Oral Presentation Annual Meetings of the Endocrine Society of Australia and Society for Reproductive Biology and Australia and New Zealand Bone and Mineral Society 2016

A stem cell zoo: pluripotency in divergent mammals (#2)

Deanne Whitworth 1
  1. University of Queensland, Gatton, Qld, Australia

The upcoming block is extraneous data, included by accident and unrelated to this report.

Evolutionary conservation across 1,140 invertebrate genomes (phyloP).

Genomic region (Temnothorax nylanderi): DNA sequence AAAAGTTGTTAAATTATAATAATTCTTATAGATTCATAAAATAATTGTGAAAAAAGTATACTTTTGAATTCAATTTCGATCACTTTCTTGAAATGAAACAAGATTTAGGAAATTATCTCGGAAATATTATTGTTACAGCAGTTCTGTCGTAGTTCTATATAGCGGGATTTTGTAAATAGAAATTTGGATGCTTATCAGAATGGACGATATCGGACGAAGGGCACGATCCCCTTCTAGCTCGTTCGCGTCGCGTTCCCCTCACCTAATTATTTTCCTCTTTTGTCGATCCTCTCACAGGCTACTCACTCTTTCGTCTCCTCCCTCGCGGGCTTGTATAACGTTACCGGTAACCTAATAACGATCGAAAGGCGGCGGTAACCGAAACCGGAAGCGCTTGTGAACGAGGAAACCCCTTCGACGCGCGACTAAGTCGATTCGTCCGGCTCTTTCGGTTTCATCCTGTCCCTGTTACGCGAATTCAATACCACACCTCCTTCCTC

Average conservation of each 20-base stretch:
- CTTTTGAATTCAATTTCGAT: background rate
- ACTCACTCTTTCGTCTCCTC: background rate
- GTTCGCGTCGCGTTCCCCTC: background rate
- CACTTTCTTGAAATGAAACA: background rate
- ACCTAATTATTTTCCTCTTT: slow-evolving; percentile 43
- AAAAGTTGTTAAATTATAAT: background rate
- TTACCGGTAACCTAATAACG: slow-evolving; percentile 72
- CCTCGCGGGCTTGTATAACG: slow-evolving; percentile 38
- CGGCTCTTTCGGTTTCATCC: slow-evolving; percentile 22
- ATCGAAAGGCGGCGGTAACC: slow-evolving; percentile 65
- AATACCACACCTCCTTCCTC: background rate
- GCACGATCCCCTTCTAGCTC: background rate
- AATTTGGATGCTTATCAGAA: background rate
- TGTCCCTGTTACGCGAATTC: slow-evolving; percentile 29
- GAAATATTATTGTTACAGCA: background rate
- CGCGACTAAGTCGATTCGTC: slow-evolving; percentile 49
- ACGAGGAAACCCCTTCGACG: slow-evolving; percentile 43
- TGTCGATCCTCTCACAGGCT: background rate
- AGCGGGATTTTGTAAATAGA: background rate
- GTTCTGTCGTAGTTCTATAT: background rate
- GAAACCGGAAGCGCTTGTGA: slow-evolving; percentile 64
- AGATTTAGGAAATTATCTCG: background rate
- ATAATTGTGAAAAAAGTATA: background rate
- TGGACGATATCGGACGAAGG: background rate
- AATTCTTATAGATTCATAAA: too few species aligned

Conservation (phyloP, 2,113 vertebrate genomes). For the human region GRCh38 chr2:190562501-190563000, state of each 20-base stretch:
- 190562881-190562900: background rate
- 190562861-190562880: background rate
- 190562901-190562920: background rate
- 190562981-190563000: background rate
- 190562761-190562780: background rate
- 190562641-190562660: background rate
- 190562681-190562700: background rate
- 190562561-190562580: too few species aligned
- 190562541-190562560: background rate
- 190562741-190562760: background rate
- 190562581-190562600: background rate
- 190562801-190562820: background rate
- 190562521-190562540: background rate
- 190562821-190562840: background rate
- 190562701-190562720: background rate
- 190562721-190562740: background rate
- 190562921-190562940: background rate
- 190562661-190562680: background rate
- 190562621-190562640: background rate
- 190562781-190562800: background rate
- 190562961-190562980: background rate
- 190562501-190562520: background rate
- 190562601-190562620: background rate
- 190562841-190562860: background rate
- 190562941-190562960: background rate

The recent advent of induced pluripotent stem cells (iPSCs) has transformed our ability to study the earliest stages of embryonic development, especially in comparative mammal species for which embryonic stem cells are not available. Our research uses iPSCs from domestic and native species to address clinical problems and to explore questions in developmental and evolutionary biology. iPSCs from the platypus and Tasmanian devil have allowed us to investigate, for the first time, the genes and regulatory mechanisms involved in establishing pluripotency in these evolutionarily divergent mammals.